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More Able Than Dis: Accessible Music in America: Home
The purpose of this research guide is to serve as a storehouse for information on accessibility in music, specifically in the U.S. The hope is to provide direction for those in need of accessible options, encourage more development of accessible options, and allow those with specific needs to collaborate with others. Contact Tina Holmes-Davis for educational or equipment needs, assistance in finding resources, or to contribute to the guide.
Drake Music is a national arts charity working across the UK. We are a National Portfolio Organisation for Arts Council England and are also funded through Youth Music. We have been pioneering the use of assistive music technology to make music accessible for over 20 years.
A charity that helps disabled people achieve independence and a better quality of life by designing and making bespoke equipment for their individual needs. Remap is a charity and all equipment is provided free of charge.
A charity supporting children with a range of upper limb deficiencies. They also offer a bursary scheme to members to contribute towards instrument adaptions, gadgets and specialist equipment or training to develop talent and promise in children with upper limb deficiencies.
Established in 1986, the Coalition for Disabled Musicians, Inc. (CDM) is a voluntary, non-profit organization dedicated to enabling physically disabled musicians to pursue their musical dreams. CDM receives a few small grants and maintains its services through private and performance donations, but is always seeking additional financial assistance to improve and repair equipment, and is always recruiting volunteers to help move and operate the equipment, teach an instrument, or help out in the office.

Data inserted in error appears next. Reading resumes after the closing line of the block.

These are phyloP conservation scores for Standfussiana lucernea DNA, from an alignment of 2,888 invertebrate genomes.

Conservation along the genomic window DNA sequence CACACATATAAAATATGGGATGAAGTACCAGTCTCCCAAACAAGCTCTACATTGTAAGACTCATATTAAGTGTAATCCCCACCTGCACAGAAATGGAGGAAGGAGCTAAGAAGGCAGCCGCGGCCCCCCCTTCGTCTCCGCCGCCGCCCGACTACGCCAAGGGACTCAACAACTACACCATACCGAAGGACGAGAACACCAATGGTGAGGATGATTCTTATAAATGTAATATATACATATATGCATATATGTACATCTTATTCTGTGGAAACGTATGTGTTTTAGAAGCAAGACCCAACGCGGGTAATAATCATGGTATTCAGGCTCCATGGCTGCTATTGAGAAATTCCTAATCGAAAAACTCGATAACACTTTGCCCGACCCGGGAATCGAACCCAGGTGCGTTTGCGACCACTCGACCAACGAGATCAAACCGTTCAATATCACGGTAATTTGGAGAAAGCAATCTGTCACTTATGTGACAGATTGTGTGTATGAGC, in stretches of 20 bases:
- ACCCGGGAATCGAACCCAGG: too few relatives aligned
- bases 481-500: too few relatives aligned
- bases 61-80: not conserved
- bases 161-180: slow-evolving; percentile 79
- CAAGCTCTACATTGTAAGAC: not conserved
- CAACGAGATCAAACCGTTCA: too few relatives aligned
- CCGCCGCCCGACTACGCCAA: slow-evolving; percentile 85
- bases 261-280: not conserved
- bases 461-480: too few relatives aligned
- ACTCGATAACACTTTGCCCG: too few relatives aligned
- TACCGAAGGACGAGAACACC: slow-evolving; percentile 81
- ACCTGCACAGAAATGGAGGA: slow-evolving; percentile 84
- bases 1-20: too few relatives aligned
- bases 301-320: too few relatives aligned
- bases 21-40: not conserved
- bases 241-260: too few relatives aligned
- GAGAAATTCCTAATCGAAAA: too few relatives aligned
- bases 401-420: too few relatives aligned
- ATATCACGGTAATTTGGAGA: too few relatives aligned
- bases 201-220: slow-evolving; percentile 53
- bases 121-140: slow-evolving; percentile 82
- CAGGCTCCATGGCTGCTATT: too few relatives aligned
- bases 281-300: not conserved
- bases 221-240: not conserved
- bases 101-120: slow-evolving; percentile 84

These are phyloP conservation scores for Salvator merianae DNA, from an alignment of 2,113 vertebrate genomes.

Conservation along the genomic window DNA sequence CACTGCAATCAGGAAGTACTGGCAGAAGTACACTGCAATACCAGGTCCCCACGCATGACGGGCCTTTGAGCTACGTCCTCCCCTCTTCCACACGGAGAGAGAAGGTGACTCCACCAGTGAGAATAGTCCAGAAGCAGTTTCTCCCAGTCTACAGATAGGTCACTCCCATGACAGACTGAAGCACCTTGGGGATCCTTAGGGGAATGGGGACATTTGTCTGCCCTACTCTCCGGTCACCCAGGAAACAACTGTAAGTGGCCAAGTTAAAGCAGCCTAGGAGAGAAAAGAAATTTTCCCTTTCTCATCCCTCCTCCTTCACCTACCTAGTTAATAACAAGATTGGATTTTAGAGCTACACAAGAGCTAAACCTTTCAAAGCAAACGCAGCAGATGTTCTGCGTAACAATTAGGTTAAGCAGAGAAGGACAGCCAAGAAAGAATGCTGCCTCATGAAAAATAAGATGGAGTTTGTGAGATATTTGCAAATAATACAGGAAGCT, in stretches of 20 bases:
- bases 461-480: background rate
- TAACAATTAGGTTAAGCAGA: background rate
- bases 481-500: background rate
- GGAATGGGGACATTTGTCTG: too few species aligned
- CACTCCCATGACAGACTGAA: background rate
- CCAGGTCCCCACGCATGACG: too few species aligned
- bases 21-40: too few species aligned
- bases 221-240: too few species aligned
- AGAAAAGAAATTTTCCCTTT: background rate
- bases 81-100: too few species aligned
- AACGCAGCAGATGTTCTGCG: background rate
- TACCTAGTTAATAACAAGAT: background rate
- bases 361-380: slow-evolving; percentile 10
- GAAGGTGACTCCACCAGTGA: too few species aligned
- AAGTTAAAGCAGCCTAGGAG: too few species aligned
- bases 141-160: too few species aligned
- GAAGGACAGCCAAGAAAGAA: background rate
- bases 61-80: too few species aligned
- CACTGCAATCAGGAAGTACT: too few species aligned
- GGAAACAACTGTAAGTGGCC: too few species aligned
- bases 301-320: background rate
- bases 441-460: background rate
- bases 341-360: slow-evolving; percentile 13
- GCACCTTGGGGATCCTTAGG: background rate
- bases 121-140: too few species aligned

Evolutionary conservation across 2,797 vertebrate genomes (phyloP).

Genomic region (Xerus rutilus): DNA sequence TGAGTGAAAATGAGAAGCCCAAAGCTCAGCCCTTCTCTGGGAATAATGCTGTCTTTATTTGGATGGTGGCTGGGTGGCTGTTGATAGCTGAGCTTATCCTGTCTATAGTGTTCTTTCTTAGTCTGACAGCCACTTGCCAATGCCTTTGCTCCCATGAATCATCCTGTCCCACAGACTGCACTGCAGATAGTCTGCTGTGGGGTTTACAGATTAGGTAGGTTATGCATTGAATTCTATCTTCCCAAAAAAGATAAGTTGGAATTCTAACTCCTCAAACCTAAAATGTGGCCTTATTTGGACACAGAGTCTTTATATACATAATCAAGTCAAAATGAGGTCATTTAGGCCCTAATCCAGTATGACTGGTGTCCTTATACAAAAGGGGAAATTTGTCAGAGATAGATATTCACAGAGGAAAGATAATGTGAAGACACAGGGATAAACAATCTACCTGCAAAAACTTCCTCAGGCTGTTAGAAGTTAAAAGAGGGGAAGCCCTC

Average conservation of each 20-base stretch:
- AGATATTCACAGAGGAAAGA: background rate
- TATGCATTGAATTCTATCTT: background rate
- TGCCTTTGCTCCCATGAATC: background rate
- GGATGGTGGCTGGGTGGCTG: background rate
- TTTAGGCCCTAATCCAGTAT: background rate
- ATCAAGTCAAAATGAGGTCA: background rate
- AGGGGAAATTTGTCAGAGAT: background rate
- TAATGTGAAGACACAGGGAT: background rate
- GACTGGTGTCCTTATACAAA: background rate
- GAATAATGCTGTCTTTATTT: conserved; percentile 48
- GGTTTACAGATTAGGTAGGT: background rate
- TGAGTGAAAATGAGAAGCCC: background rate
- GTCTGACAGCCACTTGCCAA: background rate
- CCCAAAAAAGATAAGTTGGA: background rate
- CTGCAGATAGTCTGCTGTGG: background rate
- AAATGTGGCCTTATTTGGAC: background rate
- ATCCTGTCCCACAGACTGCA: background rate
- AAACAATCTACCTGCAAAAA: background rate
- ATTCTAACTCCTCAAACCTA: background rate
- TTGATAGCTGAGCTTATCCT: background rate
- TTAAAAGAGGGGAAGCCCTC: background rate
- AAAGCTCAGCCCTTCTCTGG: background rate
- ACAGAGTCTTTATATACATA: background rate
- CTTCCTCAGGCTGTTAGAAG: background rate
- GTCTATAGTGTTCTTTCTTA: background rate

Music therapy has been around for many years and is recognized as a tool for helping people with emotional and behavioral issues such as depression or ADHD. While the usual instruments used include the drums, cymbals and other instruments that do not require too much instruction, the guitar is also being used as an option. Learning to play guitar requires some finger dexterity and this comes with limitations as to who may learn to play guitar - Robo-Tar has taken this obstacle out of the equation. Allowing people with disabilities to handle a guitar is a start towards giving them new hope and opportunities.
Hi! Welcome to the Headbangers Home Page! We're a band made up of students from Massachusetts Hospital School in Canton, Massachusetts. We play an eclectic blend of Rock, Jazz, Pop, Reggae and Classical music.
Because all of the members of the band have disabilities we don't play using traditional musical instruments. Instead, we use a variety of adaptive computer input devices as a way to control a music synthesizer. Many of us use head switches to trigger musical events (thus our name "Headbangers"), but we also use a variety of other devices as well (see the photos below). Our main software program, Super Switch Ensemble, was written by our teacher, Jon Adams.
This section is devoted to sharing the experiences of some ambitious people with disabilities. These are not necessarily musicians, but all demonstrate the abilities and ambitions of people with disability when given accommodation.